Dutch cultural heritage, the St. Hubertus hunting lodge in De Hoge Veluwe national park

iStockphoto/Toos van den Dikkenberg

Maybe it­ was Elmer Fudd, always­ chasing that "wascally wabbit," who triggered your interest in hunting. Perhaps you grew up in the country and learned to hunt when you were a kid. Possibly you've been hunting since you could handle the kickback from your dad's 12-guage. And then again, you might just be curious. Either way, where do hunters go to hunt today?

As cities grow, open land becomes increasingly scarce and valuable. With less land to hunt, fewer people become hunters. Hunting preserves are parcels of land licensed by their respective states to offer hunting for a fee.

You can choose a commercial preserve, which exists to make money for the owner, or a non-commercial preserve, which operates as a nonprofit entity; both offer a six-month season. Either way, you get a safe and entertaining experience among native habitat.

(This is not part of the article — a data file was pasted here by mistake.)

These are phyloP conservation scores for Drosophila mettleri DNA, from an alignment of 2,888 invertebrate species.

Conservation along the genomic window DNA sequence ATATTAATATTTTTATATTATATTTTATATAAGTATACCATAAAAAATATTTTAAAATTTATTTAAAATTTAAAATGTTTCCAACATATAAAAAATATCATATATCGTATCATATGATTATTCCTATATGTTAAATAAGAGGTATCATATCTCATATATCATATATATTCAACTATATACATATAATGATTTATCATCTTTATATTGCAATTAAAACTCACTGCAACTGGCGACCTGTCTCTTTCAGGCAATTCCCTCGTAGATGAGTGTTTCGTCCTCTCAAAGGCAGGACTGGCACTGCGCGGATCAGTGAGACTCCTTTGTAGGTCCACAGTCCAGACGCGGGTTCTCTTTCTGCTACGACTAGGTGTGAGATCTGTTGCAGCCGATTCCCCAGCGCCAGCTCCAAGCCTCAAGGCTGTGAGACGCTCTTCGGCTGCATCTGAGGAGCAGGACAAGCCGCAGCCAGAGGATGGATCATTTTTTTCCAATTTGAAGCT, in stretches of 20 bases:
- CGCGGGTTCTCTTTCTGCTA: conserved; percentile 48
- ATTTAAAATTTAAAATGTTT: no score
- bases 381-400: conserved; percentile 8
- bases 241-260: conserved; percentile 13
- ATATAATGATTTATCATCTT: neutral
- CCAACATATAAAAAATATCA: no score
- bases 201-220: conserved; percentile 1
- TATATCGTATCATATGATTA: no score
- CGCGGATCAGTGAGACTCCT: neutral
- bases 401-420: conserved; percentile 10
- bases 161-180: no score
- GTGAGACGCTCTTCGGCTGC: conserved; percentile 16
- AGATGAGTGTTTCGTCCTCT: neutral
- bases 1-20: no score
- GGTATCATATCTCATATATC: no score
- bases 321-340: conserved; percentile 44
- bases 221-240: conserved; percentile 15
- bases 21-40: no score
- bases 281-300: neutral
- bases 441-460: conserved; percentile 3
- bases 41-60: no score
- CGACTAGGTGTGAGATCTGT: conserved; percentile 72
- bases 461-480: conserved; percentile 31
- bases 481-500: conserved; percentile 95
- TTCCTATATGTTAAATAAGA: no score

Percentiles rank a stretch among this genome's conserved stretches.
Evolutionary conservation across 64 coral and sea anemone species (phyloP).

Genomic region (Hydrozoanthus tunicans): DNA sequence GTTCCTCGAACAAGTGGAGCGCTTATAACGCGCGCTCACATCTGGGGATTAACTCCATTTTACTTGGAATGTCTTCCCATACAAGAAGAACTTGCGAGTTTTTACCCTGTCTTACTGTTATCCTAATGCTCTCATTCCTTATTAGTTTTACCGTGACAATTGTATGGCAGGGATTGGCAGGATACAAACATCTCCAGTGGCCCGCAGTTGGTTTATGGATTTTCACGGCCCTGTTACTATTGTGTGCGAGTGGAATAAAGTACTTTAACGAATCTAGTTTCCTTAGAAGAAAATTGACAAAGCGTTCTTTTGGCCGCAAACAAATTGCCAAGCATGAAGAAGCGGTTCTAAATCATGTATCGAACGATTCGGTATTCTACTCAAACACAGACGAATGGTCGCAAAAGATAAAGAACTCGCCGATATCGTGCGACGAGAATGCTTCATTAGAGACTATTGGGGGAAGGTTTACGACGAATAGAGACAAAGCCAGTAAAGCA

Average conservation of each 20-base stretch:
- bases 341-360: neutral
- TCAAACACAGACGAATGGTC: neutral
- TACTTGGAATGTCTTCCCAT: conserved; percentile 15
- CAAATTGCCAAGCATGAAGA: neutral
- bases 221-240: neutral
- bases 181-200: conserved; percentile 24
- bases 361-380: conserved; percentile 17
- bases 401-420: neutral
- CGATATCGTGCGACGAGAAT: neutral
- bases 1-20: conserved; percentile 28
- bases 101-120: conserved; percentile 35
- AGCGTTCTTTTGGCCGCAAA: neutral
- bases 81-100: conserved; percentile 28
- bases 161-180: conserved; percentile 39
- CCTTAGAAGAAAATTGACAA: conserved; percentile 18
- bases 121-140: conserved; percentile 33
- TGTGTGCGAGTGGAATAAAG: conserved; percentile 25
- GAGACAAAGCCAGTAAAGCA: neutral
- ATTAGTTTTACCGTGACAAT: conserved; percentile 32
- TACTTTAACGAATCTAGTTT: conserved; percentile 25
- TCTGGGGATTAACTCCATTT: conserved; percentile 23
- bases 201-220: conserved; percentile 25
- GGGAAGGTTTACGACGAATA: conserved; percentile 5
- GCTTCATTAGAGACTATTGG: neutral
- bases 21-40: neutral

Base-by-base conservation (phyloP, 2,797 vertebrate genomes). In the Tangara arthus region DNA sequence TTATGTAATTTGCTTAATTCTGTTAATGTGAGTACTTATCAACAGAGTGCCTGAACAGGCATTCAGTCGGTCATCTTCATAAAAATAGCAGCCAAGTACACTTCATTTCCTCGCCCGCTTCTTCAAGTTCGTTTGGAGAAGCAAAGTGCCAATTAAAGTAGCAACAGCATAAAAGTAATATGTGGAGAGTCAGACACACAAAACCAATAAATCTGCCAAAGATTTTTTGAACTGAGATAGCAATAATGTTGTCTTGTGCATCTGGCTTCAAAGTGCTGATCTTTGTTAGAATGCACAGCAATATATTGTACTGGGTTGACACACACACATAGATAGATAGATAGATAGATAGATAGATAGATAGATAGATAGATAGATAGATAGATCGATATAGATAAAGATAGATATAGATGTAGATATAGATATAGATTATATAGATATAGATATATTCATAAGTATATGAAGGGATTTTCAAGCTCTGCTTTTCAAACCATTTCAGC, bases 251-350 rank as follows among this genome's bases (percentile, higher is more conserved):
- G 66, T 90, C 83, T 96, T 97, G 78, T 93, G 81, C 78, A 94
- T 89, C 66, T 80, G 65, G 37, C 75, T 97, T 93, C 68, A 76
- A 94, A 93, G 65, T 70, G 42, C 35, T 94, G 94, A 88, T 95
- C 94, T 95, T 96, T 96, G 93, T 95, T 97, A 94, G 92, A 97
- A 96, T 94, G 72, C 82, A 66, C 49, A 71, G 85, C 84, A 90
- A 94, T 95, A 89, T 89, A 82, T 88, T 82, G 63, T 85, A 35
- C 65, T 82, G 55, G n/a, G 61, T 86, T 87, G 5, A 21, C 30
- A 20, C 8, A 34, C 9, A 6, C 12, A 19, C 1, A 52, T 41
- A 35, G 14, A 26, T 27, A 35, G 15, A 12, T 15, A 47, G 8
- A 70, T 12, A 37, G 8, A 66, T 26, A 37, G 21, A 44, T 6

Hunting preserves, good or bad -- and arguments are made for both sides -- work to minimize the trend of land development by offering a wilderness refuge for mammals and fowl, as well as a place for hunters to find their place in the food chain and the sporting world.

­When the U.S. Fish and Wildlife Service conducted a survey of hunters in 2001, it found, among other things, that today's hunter spends more than $20 billion a year on the sport. With less land to hunt, more and more people are hunting on land preserves [source: Marshall]. This is good news for the states offering preserves (and almost every state has at least one) but a point of contention for many legislators, landowners, activists and those who can't afford the sometimes costly bag and tag fees on these private lands [source: North American Gamebird Association].

If the idea of hunting fenced-in fauna seems new and unusual to you, read on, because in the next few pages, we'll give you a virtual tour of the hunting preserve world -- and it won't cost you a thing.